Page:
Marathon runner Gerima Mustafa of Uganda walked some 664 kilometers across East Africa earlier this year to call attention to threats to the shea nut tree, a source of food, medical products and income for many living from West Africa to Somalia.
Now research scientists studying the shea in Burkina Faso have found that it is biodiversity within ecosystems that might save the shea, which is often targeted by charcoal traders who kill and sell the trees for far less than the long-term worth of their benefits. The habitats are lost to ever-increasing agricultural shifts too, with a clear overall link to the impacts of human activity.
Scientist Aoife Delaney of the UK, along with Burkinabe researchers and British ecologists, studied 10 different parkland locations in Burkina Faso were the trees are cultivated. They say the tree – able to produce nuts for 200 years – relies on pollinators that thrive when other tree and shrub species around it create a habitat to support the pollinators, especially bees.
“Consequently, shea yields are likely to benefit from retention of a range of different tree and shrub species in parklands,” Delaney and the research team said. Their work was recently published in the Journal of Applied Ecology.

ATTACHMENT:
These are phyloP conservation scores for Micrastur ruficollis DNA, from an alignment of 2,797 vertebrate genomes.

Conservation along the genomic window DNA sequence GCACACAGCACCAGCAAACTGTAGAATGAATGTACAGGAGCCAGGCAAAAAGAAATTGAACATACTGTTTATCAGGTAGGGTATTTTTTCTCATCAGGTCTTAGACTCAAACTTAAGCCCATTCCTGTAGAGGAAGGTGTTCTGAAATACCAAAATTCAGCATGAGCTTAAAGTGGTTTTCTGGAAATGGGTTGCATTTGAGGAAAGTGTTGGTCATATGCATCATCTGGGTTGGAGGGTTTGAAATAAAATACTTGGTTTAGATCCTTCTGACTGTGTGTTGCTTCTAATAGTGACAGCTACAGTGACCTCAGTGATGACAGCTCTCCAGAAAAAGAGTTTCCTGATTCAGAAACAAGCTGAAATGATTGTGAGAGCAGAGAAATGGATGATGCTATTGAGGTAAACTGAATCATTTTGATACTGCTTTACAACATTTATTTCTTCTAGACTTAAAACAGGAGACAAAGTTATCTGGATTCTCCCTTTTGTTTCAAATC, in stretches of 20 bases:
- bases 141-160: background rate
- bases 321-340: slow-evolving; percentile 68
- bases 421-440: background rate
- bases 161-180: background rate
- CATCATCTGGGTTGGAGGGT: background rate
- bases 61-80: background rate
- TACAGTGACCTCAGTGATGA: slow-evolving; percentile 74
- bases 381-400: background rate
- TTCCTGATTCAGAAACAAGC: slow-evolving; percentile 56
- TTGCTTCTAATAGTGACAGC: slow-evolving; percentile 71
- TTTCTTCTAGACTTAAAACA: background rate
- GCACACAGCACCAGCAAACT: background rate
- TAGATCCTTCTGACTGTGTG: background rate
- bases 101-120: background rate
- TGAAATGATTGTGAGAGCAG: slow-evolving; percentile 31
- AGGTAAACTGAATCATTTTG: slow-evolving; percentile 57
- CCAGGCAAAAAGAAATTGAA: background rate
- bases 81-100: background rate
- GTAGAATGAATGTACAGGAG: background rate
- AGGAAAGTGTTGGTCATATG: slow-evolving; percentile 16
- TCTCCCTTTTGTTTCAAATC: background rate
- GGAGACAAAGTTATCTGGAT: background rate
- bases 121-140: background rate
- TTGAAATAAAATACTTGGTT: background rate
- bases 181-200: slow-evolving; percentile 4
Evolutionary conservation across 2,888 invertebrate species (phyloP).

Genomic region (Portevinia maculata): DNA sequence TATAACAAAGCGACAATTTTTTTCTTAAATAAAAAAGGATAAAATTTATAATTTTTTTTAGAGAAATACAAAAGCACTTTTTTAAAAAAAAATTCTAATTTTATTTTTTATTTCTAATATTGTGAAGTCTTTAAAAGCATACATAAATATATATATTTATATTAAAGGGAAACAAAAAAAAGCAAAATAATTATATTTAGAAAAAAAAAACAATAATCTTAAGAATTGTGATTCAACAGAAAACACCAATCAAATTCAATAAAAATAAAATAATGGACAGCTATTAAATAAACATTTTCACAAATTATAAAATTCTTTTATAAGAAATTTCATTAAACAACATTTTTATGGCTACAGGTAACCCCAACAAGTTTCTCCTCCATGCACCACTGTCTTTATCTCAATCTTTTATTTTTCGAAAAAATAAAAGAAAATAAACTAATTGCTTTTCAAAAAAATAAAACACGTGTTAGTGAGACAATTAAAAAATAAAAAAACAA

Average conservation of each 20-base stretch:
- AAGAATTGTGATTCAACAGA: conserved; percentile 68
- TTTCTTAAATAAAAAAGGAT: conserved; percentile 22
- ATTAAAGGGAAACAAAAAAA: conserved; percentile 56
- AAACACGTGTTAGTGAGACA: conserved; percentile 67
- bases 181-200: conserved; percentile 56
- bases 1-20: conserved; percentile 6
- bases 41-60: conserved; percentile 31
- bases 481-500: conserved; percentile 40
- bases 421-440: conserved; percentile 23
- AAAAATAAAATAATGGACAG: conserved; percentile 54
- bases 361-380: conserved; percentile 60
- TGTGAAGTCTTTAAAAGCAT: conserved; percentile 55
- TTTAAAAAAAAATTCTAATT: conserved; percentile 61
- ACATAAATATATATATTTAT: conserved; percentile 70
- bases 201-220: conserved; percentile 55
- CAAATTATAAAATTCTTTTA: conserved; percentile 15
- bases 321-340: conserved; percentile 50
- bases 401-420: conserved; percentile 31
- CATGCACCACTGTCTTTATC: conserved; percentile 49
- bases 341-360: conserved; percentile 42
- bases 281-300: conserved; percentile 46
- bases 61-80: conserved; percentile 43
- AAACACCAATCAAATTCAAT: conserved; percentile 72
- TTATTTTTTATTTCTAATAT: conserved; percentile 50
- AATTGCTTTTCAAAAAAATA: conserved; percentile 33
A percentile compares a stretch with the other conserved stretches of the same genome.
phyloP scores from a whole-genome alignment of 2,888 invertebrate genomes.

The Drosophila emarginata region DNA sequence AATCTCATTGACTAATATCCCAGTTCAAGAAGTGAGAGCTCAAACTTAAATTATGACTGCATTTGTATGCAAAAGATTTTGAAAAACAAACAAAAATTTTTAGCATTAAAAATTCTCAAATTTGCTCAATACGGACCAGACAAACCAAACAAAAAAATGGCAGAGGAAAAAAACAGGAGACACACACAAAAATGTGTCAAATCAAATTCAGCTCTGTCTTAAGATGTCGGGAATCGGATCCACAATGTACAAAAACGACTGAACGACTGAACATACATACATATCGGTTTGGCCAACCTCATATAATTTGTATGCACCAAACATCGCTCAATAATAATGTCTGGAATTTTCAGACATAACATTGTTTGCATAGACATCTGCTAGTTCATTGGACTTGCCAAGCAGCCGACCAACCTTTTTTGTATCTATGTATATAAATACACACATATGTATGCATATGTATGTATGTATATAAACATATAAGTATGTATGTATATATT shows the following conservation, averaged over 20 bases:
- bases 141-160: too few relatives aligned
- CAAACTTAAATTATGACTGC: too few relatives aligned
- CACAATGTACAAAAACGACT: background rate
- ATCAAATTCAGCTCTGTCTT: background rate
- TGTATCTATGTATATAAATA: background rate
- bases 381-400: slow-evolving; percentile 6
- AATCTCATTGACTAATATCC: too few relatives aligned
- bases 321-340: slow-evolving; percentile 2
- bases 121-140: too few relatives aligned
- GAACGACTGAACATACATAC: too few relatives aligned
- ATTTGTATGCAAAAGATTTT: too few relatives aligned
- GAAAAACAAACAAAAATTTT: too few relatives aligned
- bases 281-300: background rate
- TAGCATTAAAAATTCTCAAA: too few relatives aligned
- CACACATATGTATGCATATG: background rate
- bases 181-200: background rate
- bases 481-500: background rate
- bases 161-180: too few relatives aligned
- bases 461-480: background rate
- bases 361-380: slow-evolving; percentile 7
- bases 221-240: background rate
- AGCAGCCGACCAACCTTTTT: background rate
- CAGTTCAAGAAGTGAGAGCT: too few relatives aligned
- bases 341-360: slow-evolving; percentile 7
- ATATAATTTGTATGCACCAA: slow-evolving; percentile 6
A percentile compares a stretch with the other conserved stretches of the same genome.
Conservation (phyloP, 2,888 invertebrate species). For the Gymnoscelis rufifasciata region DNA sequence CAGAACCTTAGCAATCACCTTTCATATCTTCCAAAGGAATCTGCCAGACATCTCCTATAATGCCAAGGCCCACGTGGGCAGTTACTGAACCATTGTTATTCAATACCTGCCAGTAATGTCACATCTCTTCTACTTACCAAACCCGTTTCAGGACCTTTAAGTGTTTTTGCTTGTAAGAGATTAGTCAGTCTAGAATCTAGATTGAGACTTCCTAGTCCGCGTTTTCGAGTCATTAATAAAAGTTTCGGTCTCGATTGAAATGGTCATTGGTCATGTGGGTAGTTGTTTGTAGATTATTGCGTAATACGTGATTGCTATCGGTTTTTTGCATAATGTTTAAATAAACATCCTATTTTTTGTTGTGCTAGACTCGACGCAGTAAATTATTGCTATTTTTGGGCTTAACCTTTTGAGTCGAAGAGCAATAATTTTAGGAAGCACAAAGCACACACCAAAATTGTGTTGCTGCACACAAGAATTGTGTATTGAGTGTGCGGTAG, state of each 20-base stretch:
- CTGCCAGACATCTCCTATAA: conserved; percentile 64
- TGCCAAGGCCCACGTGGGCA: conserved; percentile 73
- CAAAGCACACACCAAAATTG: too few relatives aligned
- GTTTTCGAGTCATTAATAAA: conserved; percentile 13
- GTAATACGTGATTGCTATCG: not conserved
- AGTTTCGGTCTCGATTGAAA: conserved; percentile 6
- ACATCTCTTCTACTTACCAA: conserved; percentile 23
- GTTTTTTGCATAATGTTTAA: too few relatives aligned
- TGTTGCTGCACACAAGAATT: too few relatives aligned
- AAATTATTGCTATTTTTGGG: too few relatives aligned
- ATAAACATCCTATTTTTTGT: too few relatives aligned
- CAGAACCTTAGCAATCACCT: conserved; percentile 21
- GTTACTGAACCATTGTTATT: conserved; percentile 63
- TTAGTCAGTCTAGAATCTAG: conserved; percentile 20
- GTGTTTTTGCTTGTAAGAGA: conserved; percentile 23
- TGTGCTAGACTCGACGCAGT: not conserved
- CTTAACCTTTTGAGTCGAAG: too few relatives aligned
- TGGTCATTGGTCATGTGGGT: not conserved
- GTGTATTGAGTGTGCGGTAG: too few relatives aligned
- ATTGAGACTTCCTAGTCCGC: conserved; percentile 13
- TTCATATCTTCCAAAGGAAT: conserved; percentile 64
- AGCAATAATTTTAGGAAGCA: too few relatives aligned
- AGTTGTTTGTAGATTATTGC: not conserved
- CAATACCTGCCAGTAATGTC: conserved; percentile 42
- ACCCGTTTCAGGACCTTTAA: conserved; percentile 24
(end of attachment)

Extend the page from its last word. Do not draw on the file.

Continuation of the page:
The authors recommend maintaining a range of native woody species throughout their lifespans, and planting new ones into cultivated fields when cleared. The idea is to be intentional and proactive about protecting the trees.
“Fragments of semi‐natural habitat in the surrounding landscape may not be sufficient to provide the necessary pollination services,” they concluded. “In a region that is subject to nutritional poverty and where the finance required to supplement local foods is lacking for most families, maintaining natural ecosystem services that support food provision must be a priority.”